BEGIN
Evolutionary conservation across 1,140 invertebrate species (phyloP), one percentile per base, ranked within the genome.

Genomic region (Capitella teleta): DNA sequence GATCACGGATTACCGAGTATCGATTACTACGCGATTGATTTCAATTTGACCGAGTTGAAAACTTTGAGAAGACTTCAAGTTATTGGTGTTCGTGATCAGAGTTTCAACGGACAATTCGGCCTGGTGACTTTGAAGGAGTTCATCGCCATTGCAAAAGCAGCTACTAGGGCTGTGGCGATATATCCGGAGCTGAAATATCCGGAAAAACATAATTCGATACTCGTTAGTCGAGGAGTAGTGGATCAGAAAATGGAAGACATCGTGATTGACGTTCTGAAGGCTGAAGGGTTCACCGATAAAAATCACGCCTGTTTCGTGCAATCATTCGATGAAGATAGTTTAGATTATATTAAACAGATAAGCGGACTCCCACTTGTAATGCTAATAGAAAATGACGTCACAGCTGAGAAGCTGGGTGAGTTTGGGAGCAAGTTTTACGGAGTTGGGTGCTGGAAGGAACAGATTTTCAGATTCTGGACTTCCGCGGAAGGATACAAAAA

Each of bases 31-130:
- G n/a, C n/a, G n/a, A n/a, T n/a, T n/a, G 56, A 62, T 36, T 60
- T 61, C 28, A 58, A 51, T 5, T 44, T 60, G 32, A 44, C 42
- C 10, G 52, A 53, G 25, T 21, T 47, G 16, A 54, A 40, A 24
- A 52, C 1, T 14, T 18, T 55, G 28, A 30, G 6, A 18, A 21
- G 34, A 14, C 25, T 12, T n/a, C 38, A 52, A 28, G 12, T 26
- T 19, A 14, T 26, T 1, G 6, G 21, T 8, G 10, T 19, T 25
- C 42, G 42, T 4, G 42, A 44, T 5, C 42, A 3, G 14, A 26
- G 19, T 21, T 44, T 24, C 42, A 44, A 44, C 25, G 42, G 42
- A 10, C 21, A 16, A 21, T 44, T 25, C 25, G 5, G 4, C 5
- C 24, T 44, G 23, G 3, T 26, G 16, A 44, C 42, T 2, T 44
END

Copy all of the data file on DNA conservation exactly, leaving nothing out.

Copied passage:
Evolutionary conservation across 1,140 invertebrate species (phyloP), one percentile per base, ranked within the genome.

Genomic region (Capitella teleta): DNA sequence GATCACGGATTACCGAGTATCGATTACTACGCGATTGATTTCAATTTGACCGAGTTGAAAACTTTGAGAAGACTTCAAGTTATTGGTGTTCGTGATCAGAGTTTCAACGGACAATTCGGCCTGGTGACTTTGAAGGAGTTCATCGCCATTGCAAAAGCAGCTACTAGGGCTGTGGCGATATATCCGGAGCTGAAATATCCGGAAAAACATAATTCGATACTCGTTAGTCGAGGAGTAGTGGATCAGAAAATGGAAGACATCGTGATTGACGTTCTGAAGGCTGAAGGGTTCACCGATAAAAATCACGCCTGTTTCGTGCAATCATTCGATGAAGATAGTTTAGATTATATTAAACAGATAAGCGGACTCCCACTTGTAATGCTAATAGAAAATGACGTCACAGCTGAGAAGCTGGGTGAGTTTGGGAGCAAGTTTTACGGAGTTGGGTGCTGGAAGGAACAGATTTTCAGATTCTGGACTTCCGCGGAAGGATACAAAAA

Each of bases 31-130:
- G n/a, C n/a, G n/a, A n/a, T n/a, T n/a, G 56, A 62, T 36, T 60
- T 61, C 28, A 58, A 51, T 5, T 44, T 60, G 32, A 44, C 42
- C 10, G 52, A 53, G 25, T 21, T 47, G 16, A 54, A 40, A 24
- A 52, C 1, T 14, T 18, T 55, G 28, A 30, G 6, A 18, A 21
- G 34, A 14, C 25, T 12, T n/a, C 38, A 52, A 28, G 12, T 26
- T 19, A 14, T 26, T 1, G 6, G 21, T 8, G 10, T 19, T 25
- C 42, G 42, T 4, G 42, A 44, T 5, C 42, A 3, G 14, A 26
- G 19, T 21, T 44, T 24, C 42, A 44, A 44, C 25, G 42, G 42
- A 10, C 21, A 16, A 21, T 44, T 25, C 25, G 5, G 4, C 5
- C 24, T 44, G 23, G 3, T 26, G 16, A 44, C 42, T 2, T 44